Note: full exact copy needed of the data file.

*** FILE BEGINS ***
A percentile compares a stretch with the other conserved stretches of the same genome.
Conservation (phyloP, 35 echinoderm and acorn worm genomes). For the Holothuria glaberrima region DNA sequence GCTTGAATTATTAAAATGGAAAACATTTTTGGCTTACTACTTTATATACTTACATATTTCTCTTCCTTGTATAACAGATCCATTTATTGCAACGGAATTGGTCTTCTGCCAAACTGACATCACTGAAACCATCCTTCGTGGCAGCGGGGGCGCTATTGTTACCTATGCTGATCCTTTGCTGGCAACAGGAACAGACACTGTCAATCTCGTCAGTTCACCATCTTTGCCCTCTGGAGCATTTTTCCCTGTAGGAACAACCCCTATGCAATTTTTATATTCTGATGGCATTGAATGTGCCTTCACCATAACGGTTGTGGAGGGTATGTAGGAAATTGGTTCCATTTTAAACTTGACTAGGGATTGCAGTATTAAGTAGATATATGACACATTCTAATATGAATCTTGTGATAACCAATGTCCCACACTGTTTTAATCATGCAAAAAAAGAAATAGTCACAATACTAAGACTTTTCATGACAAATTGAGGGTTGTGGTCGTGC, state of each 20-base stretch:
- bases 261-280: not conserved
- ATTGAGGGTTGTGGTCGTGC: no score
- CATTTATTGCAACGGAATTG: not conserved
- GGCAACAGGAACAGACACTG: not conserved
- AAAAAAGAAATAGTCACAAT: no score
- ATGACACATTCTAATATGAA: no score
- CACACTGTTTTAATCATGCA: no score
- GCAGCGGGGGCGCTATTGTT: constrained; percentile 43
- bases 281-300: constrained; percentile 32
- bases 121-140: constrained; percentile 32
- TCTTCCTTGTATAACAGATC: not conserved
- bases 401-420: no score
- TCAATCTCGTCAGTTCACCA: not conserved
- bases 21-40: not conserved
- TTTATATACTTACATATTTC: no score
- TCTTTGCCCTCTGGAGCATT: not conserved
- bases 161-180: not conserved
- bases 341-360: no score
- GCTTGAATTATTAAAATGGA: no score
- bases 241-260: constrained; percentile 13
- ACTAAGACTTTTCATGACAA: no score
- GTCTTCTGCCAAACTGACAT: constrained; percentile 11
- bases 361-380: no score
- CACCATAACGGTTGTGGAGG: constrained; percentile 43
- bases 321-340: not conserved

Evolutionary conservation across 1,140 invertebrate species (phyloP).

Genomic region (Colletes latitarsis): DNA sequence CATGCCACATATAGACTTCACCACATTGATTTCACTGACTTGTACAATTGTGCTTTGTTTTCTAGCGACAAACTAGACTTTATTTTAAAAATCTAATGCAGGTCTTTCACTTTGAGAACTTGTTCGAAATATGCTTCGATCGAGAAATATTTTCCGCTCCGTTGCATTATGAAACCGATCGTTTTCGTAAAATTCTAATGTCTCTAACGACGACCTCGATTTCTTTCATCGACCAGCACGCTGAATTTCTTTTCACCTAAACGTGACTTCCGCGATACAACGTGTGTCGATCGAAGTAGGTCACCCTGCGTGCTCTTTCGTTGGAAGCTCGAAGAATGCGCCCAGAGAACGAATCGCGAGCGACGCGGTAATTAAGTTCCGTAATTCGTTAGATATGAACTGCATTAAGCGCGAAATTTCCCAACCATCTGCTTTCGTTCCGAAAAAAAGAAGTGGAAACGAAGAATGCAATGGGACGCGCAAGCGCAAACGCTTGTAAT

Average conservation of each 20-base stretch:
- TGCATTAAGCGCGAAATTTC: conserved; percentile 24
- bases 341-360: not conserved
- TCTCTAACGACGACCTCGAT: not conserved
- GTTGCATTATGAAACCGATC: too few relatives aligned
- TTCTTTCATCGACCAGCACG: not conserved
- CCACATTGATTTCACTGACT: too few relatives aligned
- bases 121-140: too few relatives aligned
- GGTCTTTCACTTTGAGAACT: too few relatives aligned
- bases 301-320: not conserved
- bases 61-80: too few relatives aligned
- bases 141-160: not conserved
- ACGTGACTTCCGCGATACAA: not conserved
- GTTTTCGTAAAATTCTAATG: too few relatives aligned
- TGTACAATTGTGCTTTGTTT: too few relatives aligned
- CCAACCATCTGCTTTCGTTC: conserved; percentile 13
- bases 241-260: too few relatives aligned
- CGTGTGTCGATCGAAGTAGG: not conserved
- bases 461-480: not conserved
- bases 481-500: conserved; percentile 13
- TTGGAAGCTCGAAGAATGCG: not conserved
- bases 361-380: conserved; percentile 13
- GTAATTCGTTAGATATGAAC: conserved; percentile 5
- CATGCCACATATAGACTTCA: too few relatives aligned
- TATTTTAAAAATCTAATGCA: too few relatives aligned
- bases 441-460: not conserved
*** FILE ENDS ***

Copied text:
A percentile compares a stretch with the other conserved stretches of the same genome.
Conservation (phyloP, 35 echinoderm and acorn worm genomes). For the Holothuria glaberrima region DNA sequence GCTTGAATTATTAAAATGGAAAACATTTTTGGCTTACTACTTTATATACTTACATATTTCTCTTCCTTGTATAACAGATCCATTTATTGCAACGGAATTGGTCTTCTGCCAAACTGACATCACTGAAACCATCCTTCGTGGCAGCGGGGGCGCTATTGTTACCTATGCTGATCCTTTGCTGGCAACAGGAACAGACACTGTCAATCTCGTCAGTTCACCATCTTTGCCCTCTGGAGCATTTTTCCCTGTAGGAACAACCCCTATGCAATTTTTATATTCTGATGGCATTGAATGTGCCTTCACCATAACGGTTGTGGAGGGTATGTAGGAAATTGGTTCCATTTTAAACTTGACTAGGGATTGCAGTATTAAGTAGATATATGACACATTCTAATATGAATCTTGTGATAACCAATGTCCCACACTGTTTTAATCATGCAAAAAAAGAAATAGTCACAATACTAAGACTTTTCATGACAAATTGAGGGTTGTGGTCGTGC, state of each 20-base stretch:
- bases 261-280: not conserved
- ATTGAGGGTTGTGGTCGTGC: no score
- CATTTATTGCAACGGAATTG: not conserved
- GGCAACAGGAACAGACACTG: not conserved
- AAAAAAGAAATAGTCACAAT: no score
- ATGACACATTCTAATATGAA: no score
- CACACTGTTTTAATCATGCA: no score
- GCAGCGGGGGCGCTATTGTT: constrained; percentile 43
- bases 281-300: constrained; percentile 32
- bases 121-140: constrained; percentile 32
- TCTTCCTTGTATAACAGATC: not conserved
- bases 401-420: no score
- TCAATCTCGTCAGTTCACCA: not conserved
- bases 21-40: not conserved
- TTTATATACTTACATATTTC: no score
- TCTTTGCCCTCTGGAGCATT: not conserved
- bases 161-180: not conserved
- bases 341-360: no score
- GCTTGAATTATTAAAATGGA: no score
- bases 241-260: constrained; percentile 13
- ACTAAGACTTTTCATGACAA: no score
- GTCTTCTGCCAAACTGACAT: constrained; percentile 11
- bases 361-380: no score
- CACCATAACGGTTGTGGAGG: constrained; percentile 43
- bases 321-340: not conserved

Evolutionary conservation across 1,140 invertebrate species (phyloP).

Genomic region (Colletes latitarsis): DNA sequence CATGCCACATATAGACTTCACCACATTGATTTCACTGACTTGTACAATTGTGCTTTGTTTTCTAGCGACAAACTAGACTTTATTTTAAAAATCTAATGCAGGTCTTTCACTTTGAGAACTTGTTCGAAATATGCTTCGATCGAGAAATATTTTCCGCTCCGTTGCATTATGAAACCGATCGTTTTCGTAAAATTCTAATGTCTCTAACGACGACCTCGATTTCTTTCATCGACCAGCACGCTGAATTTCTTTTCACCTAAACGTGACTTCCGCGATACAACGTGTGTCGATCGAAGTAGGTCACCCTGCGTGCTCTTTCGTTGGAAGCTCGAAGAATGCGCCCAGAGAACGAATCGCGAGCGACGCGGTAATTAAGTTCCGTAATTCGTTAGATATGAACTGCATTAAGCGCGAAATTTCCCAACCATCTGCTTTCGTTCCGAAAAAAAGAAGTGGAAACGAAGAATGCAATGGGACGCGCAAGCGCAAACGCTTGTAAT

Average conservation of each 20-base stretch:
- TGCATTAAGCGCGAAATTTC: conserved; percentile 24
- bases 341-360: not conserved
- TCTCTAACGACGACCTCGAT: not conserved
- GTTGCATTATGAAACCGATC: too few relatives aligned
- TTCTTTCATCGACCAGCACG: not conserved
- CCACATTGATTTCACTGACT: too few relatives aligned
- bases 121-140: too few relatives aligned
- GGTCTTTCACTTTGAGAACT: too few relatives aligned
- bases 301-320: not conserved
- bases 61-80: too few relatives aligned
- bases 141-160: not conserved
- ACGTGACTTCCGCGATACAA: not conserved
- GTTTTCGTAAAATTCTAATG: too few relatives aligned
- TGTACAATTGTGCTTTGTTT: too few relatives aligned
- CCAACCATCTGCTTTCGTTC: conserved; percentile 13
- bases 241-260: too few relatives aligned
- CGTGTGTCGATCGAAGTAGG: not conserved
- bases 461-480: not conserved
- bases 481-500: conserved; percentile 13
- TTGGAAGCTCGAAGAATGCG: not conserved
- bases 361-380: conserved; percentile 13
- GTAATTCGTTAGATATGAAC: conserved; percentile 5
- CATGCCACATATAGACTTCA: too few relatives aligned
- TATTTTAAAAATCTAATGCA: too few relatives aligned
- bases 441-460: not conserved